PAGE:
What challenges did you face as an immigrant transitioning here?

The biggest challenge I faced was when I moved back to Egypt in my teenage years. My parents had decided that it would be beneficial to move back for a couple of years so that my brothers and I could relearn Arabic and understand more of the cultural heritage. At the time, we celebrated Easter and Christmas, but we had no understanding of the Muslim holidays.  

Trying to relearn Arabic was very difficult when I moved back to Egypt. When I was three, Arabic was the only language I spoke. When my family came to America, I wouldn’t go back to Egypt for another year and a half.  In that time, I lost a lot my Arabic speaking ability and English became my primary language.

Another challenge was that changing schools meant that I lost all of my friends from elementary school in the US and had to make new friends in Egypt. Later, when I moved back to the US, I would attend high school with a lot of the friends I had in elementary school, but the friendship we had was lost. Often times, I didn’t feel like I fit in with either culture.


What is your occupation?

I am a software developer for Hyland Software, Inc.


How have other Clevelanders made you feel welcome?

When I first moved to Cleveland, I had a single friend in the area. He was a coworker I met in my training classes at work. He couldn’t make it to the first birthday I celebrated in Cleveland, so I went out on my own.  It was a Tuesday night, so I expected to eat dinner alone and go home because I didn’t know anyone else. Instead, I ended up meeting a group of great people, and they welcomed me into their group of friends. Later on, one of my friends would introduce me to my girlfriend. I have always felt welcomed at her family’s house.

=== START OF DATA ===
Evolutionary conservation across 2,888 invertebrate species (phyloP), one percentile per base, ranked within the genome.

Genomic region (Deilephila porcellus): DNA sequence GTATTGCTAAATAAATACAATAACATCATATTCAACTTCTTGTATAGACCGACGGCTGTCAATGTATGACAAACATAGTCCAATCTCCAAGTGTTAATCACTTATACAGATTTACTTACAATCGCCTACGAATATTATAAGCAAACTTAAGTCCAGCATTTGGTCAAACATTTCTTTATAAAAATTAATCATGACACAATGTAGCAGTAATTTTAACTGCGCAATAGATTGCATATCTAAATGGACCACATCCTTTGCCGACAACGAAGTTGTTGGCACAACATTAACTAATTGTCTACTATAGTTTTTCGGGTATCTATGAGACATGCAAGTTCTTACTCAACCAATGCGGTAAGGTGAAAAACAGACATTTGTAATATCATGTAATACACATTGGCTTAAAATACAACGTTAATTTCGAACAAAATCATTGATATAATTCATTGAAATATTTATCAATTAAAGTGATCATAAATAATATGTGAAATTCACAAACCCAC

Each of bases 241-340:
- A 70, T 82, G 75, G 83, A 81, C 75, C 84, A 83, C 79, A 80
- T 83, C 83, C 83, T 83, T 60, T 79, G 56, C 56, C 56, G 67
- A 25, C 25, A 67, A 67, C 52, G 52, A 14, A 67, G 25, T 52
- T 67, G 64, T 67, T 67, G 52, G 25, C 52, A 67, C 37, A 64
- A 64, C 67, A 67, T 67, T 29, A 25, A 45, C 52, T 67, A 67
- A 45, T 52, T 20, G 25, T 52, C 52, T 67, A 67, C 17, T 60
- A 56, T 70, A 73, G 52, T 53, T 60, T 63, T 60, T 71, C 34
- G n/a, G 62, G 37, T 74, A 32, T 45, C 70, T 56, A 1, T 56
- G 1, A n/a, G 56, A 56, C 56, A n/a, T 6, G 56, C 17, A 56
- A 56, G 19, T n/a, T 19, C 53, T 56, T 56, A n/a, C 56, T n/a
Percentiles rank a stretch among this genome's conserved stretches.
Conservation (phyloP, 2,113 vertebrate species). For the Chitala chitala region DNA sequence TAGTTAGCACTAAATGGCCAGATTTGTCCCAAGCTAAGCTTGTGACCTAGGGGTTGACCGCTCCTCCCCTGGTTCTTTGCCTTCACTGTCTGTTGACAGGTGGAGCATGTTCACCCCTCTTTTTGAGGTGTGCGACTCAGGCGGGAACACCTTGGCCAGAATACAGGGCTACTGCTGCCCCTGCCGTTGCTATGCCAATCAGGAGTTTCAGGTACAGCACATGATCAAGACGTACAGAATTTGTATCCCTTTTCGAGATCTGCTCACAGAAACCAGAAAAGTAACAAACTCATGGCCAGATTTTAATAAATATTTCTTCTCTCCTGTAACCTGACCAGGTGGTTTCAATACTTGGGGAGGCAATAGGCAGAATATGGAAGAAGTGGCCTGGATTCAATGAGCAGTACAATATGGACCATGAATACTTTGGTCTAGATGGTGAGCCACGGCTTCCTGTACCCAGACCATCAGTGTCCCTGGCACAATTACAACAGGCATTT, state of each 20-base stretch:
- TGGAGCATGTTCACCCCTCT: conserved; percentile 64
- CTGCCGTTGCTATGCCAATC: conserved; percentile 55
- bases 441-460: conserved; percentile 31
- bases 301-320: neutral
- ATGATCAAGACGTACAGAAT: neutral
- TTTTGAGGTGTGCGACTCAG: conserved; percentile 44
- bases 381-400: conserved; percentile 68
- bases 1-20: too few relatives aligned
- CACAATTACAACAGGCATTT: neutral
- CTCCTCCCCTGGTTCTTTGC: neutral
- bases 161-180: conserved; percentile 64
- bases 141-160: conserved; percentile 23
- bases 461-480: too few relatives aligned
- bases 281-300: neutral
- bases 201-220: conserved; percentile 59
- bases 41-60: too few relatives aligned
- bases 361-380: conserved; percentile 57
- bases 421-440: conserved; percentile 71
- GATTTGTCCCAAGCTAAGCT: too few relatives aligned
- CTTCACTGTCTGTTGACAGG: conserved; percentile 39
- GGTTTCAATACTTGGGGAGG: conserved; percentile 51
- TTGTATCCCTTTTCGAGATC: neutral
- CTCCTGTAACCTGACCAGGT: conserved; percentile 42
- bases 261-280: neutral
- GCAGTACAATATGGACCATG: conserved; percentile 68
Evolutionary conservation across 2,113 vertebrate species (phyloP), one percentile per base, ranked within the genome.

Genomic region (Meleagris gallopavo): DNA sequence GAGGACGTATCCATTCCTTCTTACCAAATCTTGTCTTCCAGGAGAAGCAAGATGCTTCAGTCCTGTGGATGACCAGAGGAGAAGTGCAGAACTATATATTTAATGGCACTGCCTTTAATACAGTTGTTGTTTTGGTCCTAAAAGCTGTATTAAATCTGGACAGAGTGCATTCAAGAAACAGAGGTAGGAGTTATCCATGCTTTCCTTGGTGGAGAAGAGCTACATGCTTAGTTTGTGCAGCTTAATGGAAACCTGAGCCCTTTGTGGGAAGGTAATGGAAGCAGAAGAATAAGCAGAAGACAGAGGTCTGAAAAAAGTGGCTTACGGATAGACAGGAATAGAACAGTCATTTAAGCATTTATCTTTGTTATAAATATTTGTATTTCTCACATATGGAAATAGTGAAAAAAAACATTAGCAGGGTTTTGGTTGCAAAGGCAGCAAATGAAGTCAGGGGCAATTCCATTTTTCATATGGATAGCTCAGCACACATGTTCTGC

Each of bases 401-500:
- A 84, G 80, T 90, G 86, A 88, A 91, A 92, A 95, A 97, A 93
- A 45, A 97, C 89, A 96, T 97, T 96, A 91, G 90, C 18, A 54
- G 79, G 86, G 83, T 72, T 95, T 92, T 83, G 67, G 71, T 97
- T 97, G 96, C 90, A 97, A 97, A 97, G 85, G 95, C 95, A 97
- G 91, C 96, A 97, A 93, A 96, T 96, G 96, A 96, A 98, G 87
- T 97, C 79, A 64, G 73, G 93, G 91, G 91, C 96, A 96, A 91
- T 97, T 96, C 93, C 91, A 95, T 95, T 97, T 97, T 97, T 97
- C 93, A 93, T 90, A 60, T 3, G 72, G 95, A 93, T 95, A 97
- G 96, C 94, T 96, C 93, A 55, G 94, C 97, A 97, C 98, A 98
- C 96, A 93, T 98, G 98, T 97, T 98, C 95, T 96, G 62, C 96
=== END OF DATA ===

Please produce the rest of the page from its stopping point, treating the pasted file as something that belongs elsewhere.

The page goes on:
What traditions do you continue to practice?

I still speak in Arabic with my parents and celebrate Eid Al-Adha and Eid El-Fitr, which are the two main Muslim holidays. 


What do you love about Cleveland?

I like that Cleveland is a smaller metropolitan area.  Compared to D.C., life is much less hectic.  I don’t feel like I need to schedule an hour of my day to spend in rush-hour traffic. The people are also much nicer.  


Why is it so important to welcome immigrants and refugees?

It is important to welcome immigrants and refugees because of the value that they contribute to local communities, as well as the nation as a whole. I feel that there is a misconception that people come to the US to make money to send it back home. That is not necessarily the case. For my family, at least, my mom owns a daycare and has never sent dime back to Egypt. Additionally, much of the money that we make from the farm in Egypt is sent to the US. In this way, my family has had a positive impact on the economy of the US.  

Furthermore, each of my brothers and I have pursued STEM degrees in the US. The US has a deficit of people who are able to fill these occupations. Therefore, we are each taking on roles that may otherwise have gone empty.  


Why is it important to travel abroad?

It is important to get a sense of other cultures and to experience the way other people live. This is true for countries of all levels of development. Every culture has something unique and interesting to offer.